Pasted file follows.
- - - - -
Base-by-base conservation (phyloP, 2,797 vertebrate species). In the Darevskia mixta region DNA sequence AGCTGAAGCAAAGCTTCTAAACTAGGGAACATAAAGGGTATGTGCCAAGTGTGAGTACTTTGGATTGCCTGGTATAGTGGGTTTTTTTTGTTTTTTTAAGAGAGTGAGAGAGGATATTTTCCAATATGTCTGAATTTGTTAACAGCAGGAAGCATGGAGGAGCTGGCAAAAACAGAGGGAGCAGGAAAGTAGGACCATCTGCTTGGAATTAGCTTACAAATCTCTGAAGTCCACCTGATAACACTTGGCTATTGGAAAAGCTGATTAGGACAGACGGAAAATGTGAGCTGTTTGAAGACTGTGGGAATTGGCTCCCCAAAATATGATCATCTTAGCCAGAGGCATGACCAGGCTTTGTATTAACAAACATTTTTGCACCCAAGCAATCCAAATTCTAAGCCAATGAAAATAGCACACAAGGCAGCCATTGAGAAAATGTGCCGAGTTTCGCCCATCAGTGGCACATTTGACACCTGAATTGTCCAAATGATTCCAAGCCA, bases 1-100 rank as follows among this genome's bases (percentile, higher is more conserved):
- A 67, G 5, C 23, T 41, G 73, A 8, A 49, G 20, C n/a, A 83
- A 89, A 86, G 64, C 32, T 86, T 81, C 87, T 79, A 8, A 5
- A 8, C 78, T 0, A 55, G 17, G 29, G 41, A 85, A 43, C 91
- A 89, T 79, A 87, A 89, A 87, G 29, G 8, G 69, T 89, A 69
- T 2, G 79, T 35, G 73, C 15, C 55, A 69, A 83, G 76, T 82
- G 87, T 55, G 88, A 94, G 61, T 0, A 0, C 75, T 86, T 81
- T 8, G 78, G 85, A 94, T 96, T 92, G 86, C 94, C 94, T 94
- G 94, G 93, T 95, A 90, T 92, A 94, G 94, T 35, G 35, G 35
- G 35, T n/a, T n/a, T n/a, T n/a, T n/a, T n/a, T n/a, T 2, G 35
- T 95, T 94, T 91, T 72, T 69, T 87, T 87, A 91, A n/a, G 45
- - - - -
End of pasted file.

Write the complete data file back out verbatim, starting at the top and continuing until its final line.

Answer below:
Base-by-base conservation (phyloP, 2,797 vertebrate species). In the Darevskia mixta region DNA sequence AGCTGAAGCAAAGCTTCTAAACTAGGGAACATAAAGGGTATGTGCCAAGTGTGAGTACTTTGGATTGCCTGGTATAGTGGGTTTTTTTTGTTTTTTTAAGAGAGTGAGAGAGGATATTTTCCAATATGTCTGAATTTGTTAACAGCAGGAAGCATGGAGGAGCTGGCAAAAACAGAGGGAGCAGGAAAGTAGGACCATCTGCTTGGAATTAGCTTACAAATCTCTGAAGTCCACCTGATAACACTTGGCTATTGGAAAAGCTGATTAGGACAGACGGAAAATGTGAGCTGTTTGAAGACTGTGGGAATTGGCTCCCCAAAATATGATCATCTTAGCCAGAGGCATGACCAGGCTTTGTATTAACAAACATTTTTGCACCCAAGCAATCCAAATTCTAAGCCAATGAAAATAGCACACAAGGCAGCCATTGAGAAAATGTGCCGAGTTTCGCCCATCAGTGGCACATTTGACACCTGAATTGTCCAAATGATTCCAAGCCA, bases 1-100 rank as follows among this genome's bases (percentile, higher is more conserved):
- A 67, G 5, C 23, T 41, G 73, A 8, A 49, G 20, C n/a, A 83
- A 89, A 86, G 64, C 32, T 86, T 81, C 87, T 79, A 8, A 5
- A 8, C 78, T 0, A 55, G 17, G 29, G 41, A 85, A 43, C 91
- A 89, T 79, A 87, A 89, A 87, G 29, G 8, G 69, T 89, A 69
- T 2, G 79, T 35, G 73, C 15, C 55, A 69, A 83, G 76, T 82
- G 87, T 55, G 88, A 94, G 61, T 0, A 0, C 75, T 86, T 81
- T 8, G 78, G 85, A 94, T 96, T 92, G 86, C 94, C 94, T 94
- G 94, G 93, T 95, A 90, T 92, A 94, G 94, T 35, G 35, G 35
- G 35, T n/a, T n/a, T n/a, T n/a, T n/a, T n/a, T n/a, T 2, G 35
- T 95, T 94, T 91, T 72, T 69, T 87, T 87, A 91, A n/a, G 45